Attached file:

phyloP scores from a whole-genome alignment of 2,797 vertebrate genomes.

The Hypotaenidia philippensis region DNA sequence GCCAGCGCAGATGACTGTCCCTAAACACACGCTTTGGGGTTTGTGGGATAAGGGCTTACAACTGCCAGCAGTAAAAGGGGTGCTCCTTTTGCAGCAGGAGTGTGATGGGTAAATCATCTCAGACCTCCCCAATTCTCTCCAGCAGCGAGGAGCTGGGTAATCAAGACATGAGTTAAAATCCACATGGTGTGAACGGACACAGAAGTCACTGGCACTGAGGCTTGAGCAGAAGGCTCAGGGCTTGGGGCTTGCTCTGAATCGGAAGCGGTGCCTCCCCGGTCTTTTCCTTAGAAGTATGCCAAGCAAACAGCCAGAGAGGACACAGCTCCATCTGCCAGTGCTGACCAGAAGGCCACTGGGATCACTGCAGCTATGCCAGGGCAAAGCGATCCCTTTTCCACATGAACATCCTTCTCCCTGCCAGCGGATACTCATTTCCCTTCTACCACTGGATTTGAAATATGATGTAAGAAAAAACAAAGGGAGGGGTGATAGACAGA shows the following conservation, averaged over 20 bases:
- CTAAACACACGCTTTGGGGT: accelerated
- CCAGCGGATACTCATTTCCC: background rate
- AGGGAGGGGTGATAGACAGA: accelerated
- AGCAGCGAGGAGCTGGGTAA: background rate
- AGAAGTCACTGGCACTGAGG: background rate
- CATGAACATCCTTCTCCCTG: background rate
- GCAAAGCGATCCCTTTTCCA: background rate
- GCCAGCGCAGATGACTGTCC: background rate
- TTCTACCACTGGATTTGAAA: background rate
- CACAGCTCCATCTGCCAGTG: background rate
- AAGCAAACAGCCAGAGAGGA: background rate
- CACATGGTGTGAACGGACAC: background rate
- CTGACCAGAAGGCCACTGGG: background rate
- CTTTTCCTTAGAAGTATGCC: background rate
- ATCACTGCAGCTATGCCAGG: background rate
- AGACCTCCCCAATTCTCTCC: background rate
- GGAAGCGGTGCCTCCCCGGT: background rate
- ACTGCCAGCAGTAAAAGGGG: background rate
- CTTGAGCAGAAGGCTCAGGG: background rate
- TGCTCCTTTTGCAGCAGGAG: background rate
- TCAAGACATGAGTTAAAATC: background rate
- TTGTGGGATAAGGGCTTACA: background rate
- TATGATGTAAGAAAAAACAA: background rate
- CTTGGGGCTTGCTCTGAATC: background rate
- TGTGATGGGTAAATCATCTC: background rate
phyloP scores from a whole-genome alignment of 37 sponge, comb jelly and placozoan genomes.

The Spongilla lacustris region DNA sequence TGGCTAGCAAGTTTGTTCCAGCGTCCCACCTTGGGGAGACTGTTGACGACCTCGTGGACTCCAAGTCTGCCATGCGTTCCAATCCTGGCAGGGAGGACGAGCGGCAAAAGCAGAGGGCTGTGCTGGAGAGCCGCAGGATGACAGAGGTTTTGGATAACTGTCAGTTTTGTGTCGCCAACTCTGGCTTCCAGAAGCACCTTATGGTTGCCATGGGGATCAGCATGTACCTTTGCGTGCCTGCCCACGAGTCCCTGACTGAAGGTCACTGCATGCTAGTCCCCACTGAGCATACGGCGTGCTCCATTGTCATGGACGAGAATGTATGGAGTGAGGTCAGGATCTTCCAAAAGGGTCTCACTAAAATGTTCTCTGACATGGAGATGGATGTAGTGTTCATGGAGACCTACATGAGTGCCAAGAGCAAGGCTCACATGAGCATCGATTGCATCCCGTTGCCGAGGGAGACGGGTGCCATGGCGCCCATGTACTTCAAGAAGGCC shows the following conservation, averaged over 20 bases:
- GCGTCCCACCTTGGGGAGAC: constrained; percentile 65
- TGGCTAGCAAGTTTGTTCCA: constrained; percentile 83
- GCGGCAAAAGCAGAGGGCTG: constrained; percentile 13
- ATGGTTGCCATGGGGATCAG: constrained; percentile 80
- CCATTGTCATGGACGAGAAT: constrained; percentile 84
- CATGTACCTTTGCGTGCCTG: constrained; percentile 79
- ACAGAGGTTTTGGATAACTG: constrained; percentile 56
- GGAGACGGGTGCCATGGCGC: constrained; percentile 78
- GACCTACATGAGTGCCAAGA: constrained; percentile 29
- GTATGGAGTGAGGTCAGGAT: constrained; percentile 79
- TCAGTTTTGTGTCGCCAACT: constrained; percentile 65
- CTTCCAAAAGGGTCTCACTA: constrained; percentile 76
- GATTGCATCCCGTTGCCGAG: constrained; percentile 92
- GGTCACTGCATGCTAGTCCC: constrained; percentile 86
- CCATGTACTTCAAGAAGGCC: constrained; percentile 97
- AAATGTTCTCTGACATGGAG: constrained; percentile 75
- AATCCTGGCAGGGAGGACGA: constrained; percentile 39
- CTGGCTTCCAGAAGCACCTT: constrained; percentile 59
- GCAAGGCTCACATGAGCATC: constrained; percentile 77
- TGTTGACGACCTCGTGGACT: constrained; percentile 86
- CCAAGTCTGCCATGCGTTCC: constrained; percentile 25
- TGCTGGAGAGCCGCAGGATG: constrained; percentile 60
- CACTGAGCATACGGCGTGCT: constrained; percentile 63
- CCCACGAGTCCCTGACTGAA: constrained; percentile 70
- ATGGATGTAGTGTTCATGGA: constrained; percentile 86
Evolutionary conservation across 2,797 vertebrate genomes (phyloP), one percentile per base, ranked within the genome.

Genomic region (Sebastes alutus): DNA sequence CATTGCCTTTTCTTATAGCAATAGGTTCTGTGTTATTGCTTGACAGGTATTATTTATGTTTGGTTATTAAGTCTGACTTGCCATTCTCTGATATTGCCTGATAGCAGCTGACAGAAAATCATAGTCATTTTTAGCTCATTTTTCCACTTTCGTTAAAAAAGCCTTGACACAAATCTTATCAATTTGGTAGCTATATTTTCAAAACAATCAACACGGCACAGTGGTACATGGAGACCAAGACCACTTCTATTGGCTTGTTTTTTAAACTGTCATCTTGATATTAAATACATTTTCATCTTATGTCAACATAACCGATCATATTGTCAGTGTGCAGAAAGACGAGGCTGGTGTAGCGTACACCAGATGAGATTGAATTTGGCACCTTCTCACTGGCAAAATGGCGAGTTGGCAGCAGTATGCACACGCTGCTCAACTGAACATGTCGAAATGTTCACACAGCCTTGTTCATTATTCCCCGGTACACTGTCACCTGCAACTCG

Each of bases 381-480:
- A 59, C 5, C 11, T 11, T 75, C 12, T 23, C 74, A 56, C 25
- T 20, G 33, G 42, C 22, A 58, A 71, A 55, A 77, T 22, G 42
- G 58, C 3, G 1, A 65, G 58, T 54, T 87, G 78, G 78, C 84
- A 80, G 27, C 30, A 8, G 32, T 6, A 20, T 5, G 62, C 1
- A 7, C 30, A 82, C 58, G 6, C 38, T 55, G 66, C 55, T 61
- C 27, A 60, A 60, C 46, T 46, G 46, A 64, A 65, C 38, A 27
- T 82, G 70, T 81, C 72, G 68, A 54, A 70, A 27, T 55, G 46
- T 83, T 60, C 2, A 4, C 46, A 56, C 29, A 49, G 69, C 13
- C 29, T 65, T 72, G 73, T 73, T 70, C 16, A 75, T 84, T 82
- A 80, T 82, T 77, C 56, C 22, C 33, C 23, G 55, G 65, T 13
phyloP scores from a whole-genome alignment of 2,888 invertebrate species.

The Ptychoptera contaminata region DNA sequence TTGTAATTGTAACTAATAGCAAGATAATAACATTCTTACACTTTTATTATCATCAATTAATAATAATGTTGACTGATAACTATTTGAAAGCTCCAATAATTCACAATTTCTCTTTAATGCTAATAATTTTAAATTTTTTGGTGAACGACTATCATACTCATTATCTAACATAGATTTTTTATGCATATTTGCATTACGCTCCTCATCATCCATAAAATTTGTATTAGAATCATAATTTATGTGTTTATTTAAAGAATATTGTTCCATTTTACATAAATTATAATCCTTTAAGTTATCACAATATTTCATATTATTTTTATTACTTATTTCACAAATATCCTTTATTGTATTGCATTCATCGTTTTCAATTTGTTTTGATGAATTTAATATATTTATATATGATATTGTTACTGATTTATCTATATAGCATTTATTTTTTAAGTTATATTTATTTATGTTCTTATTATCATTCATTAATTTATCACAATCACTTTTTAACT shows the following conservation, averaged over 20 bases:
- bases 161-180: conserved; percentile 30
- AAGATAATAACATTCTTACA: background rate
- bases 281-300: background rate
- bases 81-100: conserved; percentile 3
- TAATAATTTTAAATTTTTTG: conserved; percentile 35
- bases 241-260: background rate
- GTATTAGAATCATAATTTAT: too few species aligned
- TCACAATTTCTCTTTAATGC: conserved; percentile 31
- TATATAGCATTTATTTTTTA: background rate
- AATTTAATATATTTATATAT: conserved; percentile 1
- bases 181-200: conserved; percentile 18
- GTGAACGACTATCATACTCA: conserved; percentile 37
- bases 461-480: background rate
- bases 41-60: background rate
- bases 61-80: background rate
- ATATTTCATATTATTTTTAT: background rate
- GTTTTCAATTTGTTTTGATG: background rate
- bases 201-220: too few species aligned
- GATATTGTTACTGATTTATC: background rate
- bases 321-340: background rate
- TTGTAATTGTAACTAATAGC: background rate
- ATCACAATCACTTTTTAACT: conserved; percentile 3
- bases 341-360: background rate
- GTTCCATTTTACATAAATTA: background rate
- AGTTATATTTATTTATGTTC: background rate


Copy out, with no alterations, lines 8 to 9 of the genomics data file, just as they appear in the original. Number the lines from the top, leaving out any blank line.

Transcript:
- CATGAACATCCTTCTCCCTG: background rate
- GCAAAGCGATCCCTTTTCCA: background rate